The volunteer team on Omotesando is a mixed bag of hairdressers, students and assorted locals. The thrice-weekly litter runs are organised by team leader Mika Arai. “At the beginning, there were days when nobody showed up,” she says. “Now we get around 20 to 30 each time.” Kohei Sakamoto, who runs his own fashion business, is a regular. “I noticed the team out on the streets and looked them up on the internet,” he says. Yuma Takata and Shintaro Hirozawa are trainee hairdressers who work in the area. Yokan is a musician with peroxide hair who lives locally and joins in when he’s not on tour. Twenty-year-old Daiki Takeno leads the student contingent. “People take some persuading,” he says. “But it’s a great way to meet people and do something for your community.”
Green Bird costs a modest ¥17m (€130,000) to run and that includes an office in Harajuku and five staff. Last year Hasebe handed over the daily running to Toshinari Yokoo, a 32-year-old city councillor, who shares his mentor’s vision and motivation. “Sometimes an npo can get things done more quickly than the government,” he says. Green Bird teams join in on local festivals and fun runs, and have been featured in fashion magazines and school textbooks.
The nationwide network has grown more than Hasebe expected. “We’re not looking to expand for the sake of expansion,” he says. “There has to be a strong team leader or it doesn’t work.” A global presence was never one of Hasebe’s goals either but diaspora Japanese have started their own satellite teams. “On any day of the week, somewhere in Japan, a Green Bird team will be out cleaning the streets,” says Hasebe. “Once people join in they start to feel more attached to where they live. It becomes their home town.”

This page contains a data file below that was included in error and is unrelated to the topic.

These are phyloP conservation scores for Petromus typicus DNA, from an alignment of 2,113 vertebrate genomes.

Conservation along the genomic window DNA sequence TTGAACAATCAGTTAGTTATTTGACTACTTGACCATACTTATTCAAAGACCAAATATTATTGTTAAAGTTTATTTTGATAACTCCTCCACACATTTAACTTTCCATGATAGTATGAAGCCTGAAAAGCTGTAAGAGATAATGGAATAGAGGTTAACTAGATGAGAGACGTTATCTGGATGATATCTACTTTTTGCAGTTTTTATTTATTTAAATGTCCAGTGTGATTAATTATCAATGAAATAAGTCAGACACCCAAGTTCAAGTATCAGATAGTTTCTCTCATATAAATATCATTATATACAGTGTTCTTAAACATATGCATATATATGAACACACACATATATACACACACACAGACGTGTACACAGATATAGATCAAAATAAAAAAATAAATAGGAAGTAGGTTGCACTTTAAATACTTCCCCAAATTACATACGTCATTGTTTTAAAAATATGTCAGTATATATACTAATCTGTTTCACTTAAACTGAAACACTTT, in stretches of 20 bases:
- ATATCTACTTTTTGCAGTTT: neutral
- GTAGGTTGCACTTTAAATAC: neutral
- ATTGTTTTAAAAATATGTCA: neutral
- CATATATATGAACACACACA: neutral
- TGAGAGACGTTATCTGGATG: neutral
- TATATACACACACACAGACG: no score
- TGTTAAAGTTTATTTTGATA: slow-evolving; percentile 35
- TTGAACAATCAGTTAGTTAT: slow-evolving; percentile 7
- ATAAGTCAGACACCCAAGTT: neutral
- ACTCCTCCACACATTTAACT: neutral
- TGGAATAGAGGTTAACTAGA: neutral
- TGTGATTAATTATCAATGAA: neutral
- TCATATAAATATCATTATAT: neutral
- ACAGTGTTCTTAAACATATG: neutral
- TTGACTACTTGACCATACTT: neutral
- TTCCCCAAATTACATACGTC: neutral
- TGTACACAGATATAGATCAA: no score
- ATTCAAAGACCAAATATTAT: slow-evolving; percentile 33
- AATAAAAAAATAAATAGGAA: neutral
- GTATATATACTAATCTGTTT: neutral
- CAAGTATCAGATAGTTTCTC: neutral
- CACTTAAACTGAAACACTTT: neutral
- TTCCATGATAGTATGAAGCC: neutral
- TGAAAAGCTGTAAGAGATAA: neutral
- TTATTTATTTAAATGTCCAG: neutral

Donning a green bib and gloves, Leo Jockovic and his army of street cleaners are met with puzzled expressions from passers-by each time they carry out a Paris clean-up. In an otherwise attractive city, this mainly Japanese expatriate team is trying to create awareness that dropping litter is not OK.
Each month the Green Bird team assembles at a central location (most recently Notre-Dame, Trocadéro and Châtelet) and they get down to work for an hour, picking up whatever should have been put in a litter bin. On the whole they are given a warm welcome wherever they go in Paris and are applauded for their efforts, although not everyone appreciates their presence. “A very small minority of people make a mockery of what we do, while others say they feel insulted that a Japanese team is doing what Mairie de Paris employees are paid to do,” Jockovic says. “But as long as we raise public awareness, we don’t really mind about the occasional slight.”
It seems Green Bird’s five-year-long Paris campaign is bearing fruit. The city’s outgoing mayor, Bertrand Delanoë, has declared war on litter. As well as ordering tens of thousands of new bins, the government is also threatening to introduce stiffer penalties for offenders.However, Jockovic and his team are not hanging up their bibs yet. They are keen to recruit new volunteers. “Everybody is welcome, even if just to take part once. Check out our website.”